Guides: Hardiness Zone 2
More and more popular, the Cybister Amaryllis are truly spectacular with their exotic, orchid-like flowers. They feature long, ribbon-like, spidery petals and splashes of bright color such as deep reds, soft green, copper, dark pink, creamy white and burgundy. They are unlike any other Amaryllis group and their cultivars belong to the Spider group.
Attractive, Sea Holly plants (Eryngium) are striking ornamental perennials grown for their arresting, thistle-like, silvery or blue tinted flower heads adorned with a ruff of showy bracts. Blooming in summer and sometimes into fall, they are useful in rock gardens, coastal gardens and in borders where their steel blue flowers and foliage complement the vibrantly colored summer flowers.
There are about 20 rose species native to the United States. Despite their remarkable charms, they represent less than 2 percent of the rose market and seem to be overlooked by landscapers and gardeners. Although not as showy and spectacular as the European and Asian species and hybrids brought to the United States in the past centuries, we believe these native roses should have a place in today’s landscapes.
The Large Flowering Amaryllis group is the most popular group with single flowers up to 8-10 in (20-25 cm). Their cultivars belong to the Galaxy group. Each bulb usually produces 2-3 stems and 4-6 flowers per stem. These exquisite Amaryllis tend to grow up to 18-24 in. tall (45-60 cm). Depending on temperature, they bloom 6-10 weeks after planting.
About 80% of orchids are natives of tropical latitudes, but a surprising number of terrestrial orchids are hardy, some even able to fearlessly withstand temperatures below -22°F (-30°C). With hardiness zones ranging from zone 2 to zone 9, they add an unexpected touch of exoticism in the landscape with their vibrant colors and long-lived blossoms.
A real charmer and an outstanding performer, Lily of the valley (Convallaria majalis) is a woodland flowering plant prized for its sweetly scented, bell-shaped flowers and attractive foliage. Widely grown in shade gardens for its cute blossoms and ground-covering abilities, Lily of the Valley is also a popular ingredient in perfumes and other cosmetics. Its fresh cut flowers are a favorite of florists.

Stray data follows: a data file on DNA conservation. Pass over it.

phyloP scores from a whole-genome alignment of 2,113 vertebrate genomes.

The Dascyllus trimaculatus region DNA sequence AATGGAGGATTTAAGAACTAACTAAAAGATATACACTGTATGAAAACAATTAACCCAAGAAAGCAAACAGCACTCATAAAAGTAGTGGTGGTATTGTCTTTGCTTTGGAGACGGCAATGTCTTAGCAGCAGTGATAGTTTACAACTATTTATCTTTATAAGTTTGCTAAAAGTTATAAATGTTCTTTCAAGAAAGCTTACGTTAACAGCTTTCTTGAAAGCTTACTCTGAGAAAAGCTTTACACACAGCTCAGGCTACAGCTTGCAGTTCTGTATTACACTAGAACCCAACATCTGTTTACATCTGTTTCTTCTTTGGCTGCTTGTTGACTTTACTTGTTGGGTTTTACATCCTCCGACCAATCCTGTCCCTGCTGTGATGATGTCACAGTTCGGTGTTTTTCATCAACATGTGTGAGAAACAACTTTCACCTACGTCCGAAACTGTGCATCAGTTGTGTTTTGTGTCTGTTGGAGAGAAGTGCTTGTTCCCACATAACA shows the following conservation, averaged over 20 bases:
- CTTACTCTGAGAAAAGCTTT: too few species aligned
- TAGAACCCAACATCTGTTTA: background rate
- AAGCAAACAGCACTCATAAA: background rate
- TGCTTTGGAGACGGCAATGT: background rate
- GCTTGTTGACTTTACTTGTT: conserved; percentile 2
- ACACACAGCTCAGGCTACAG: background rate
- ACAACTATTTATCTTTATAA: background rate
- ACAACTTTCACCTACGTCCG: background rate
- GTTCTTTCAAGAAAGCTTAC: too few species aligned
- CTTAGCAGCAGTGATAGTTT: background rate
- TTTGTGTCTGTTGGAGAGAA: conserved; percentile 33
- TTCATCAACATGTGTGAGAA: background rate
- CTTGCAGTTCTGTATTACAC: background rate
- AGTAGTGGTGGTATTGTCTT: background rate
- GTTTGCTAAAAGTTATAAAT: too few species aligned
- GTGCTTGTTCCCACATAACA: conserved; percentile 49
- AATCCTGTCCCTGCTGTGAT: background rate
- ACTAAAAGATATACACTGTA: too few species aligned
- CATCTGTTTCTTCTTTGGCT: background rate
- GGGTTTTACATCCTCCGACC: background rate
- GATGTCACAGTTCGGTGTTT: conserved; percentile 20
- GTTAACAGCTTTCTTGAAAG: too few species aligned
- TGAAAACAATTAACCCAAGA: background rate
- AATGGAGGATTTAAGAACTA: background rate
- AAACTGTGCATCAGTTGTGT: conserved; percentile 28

Learn how to plant, grow and care for Calendula and add a bright pop of color all summer long.
Lady’s slipper orchids are among the most desired of all hardy orchids. Often colorful and striking, these rhizomatous perennials have a distinctive inflated pouch or modified lip (labellum) that resembles a slipper or shoe. The slipper can be as large as a chicken egg or quite small depending on the species. Cypripedium is a genus of terrestrial orchids in the Orchidaceae family. It includes about 50 species, most of them quite hardy, which can be found in America, Europe, and Asia.
Vegetables love flowers. Aside from adding a splash of color, annual flowers planted in and near vegetable gardens and fruit plantings help bring pollinators and other beneficial insects into the garden that will protect and increase your crops.
Considered one of the most colorful of all ground covers, Phlox subulata (Creeping Phlox) is a popular evergreen perennial with masses of delicate pink, magenta, purple-blue or white flowers in mid to late spring. They bloom so profusely that they literally blanket the dark green, needle-like foliage.
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